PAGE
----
See United States v. Norris, 281 U.S. 619, 50 S. Ct. 424, 74 L.Ed. 1076:

 
"* * * a plea of nolo contendere * * *, although it does not create an estoppel, has all the effect of a plea of guilty for the purposes of the case * * *. After the plea, nothing is left but to render judgment, for the obvious reason that in the face of the plea no issue of fact exists, and none can be made while the plea remains of record. * * * the plea of nolo contendere * * * was as conclusive as a plea of guilty would have been. * * *"

To like effect is Farrington v. King, 8 Cir., 128 F.2d 785. In this case the defendants offered the very good reason that there is a potential of civil litigation and that they do not wish to create evidence against themselves in such civil litigation if it should ensue, but for the purpose of their case they are willing to suffer an adjudication of guilt.

That the acceptance by this Court of pleas of nolo contendere will accomplish the purpose of convicting the offenders and still save the offenders from an estoppel in other litigation, appears not only from the cases above cited but in 51 Yale L.J. 1255, which summarizes its review of the subject by saying:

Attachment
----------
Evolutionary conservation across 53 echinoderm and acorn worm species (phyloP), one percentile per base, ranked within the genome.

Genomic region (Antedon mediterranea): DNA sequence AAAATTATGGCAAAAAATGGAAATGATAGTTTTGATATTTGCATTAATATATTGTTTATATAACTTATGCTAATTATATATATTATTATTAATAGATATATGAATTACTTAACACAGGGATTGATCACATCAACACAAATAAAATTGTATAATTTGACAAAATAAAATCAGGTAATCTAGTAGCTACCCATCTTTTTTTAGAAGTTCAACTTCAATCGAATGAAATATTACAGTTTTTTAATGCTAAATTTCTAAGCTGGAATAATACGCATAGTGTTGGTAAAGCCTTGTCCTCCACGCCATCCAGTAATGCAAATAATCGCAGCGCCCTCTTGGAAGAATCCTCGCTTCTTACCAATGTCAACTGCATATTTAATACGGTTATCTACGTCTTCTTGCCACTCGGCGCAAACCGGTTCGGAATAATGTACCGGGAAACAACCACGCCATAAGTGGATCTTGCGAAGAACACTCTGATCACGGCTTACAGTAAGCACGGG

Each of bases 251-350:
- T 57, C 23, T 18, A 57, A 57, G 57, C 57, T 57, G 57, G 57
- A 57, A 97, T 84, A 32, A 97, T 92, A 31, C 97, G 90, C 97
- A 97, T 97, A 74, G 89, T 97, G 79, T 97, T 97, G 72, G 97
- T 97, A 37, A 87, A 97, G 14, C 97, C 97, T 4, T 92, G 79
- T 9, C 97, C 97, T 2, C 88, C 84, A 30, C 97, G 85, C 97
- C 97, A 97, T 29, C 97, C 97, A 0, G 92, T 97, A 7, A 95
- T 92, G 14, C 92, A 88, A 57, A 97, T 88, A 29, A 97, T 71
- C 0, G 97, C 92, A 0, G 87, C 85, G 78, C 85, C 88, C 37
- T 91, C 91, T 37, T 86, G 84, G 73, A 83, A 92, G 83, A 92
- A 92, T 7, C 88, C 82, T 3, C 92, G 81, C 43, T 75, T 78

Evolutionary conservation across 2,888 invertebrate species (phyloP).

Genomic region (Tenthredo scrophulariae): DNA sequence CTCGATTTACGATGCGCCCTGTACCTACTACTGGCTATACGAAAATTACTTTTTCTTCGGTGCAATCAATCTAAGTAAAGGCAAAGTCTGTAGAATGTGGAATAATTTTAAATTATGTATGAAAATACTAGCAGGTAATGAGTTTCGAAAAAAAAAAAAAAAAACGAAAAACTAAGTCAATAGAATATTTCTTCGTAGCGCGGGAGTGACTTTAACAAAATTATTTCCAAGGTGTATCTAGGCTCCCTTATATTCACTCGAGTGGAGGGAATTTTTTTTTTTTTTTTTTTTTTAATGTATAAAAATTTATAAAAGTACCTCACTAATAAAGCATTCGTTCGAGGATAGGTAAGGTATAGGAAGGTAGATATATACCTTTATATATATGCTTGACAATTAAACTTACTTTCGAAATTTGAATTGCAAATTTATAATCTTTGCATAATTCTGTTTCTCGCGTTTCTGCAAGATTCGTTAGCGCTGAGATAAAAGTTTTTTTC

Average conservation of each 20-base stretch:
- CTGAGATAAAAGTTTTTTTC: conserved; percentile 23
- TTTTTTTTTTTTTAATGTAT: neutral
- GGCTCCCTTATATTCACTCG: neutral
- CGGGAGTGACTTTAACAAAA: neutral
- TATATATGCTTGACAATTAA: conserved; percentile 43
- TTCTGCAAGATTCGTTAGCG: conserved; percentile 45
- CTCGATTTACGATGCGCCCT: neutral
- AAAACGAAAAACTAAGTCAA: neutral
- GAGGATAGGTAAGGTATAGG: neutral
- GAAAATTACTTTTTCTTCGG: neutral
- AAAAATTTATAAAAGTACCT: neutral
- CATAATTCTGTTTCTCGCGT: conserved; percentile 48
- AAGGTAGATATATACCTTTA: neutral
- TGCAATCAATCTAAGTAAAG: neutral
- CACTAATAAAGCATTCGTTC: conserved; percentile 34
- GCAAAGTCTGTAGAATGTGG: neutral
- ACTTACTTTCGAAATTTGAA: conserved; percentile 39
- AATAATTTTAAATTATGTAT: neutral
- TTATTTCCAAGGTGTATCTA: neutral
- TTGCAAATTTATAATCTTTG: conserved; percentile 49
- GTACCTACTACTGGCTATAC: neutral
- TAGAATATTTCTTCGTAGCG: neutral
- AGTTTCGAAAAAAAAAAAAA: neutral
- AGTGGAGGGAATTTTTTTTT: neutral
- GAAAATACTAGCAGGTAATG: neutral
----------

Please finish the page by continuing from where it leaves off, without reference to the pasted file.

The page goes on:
"The only basic characteristic of the plea of nolo contendere which differentiates it from a guilty plea is that the defendant is not estopped from denying the facts to which he pleaded nolo contendere in a subsequent judicial civil proceeding."

22 C.J.S., Criminal Law, ยง 425, says, at pages 658, 659:

 
"The so-called plea of `nolo contendere,' which is still allowed in some jurisdictions, is not a plea in the strict sense of that term in the criminal law, but a formal declaration by accused that he will not contend with the prosecuting authority under the charge. It is said to be in some respects in the nature of a compromise between the state and accused. It is not one of the pleas open to accused as a matter of right, but is allowable only under leave of, and acceptance by, the court. When accepted by the court, it becomes an implied confession of guilt, and, for the purposes of the case only, equivalent to a plea of guilty; and, when judgment has been entered on the plea, the record is competent evidence of the fact of conviction. The difference between it and a plea of guilty appears simply to be that, while the latter is a confession binding accused in other proceedings, the former has no effect beyond the particular case. It is an implied confession of guilt only, and cannot be used against accused as an admission in any civil suit for the same act."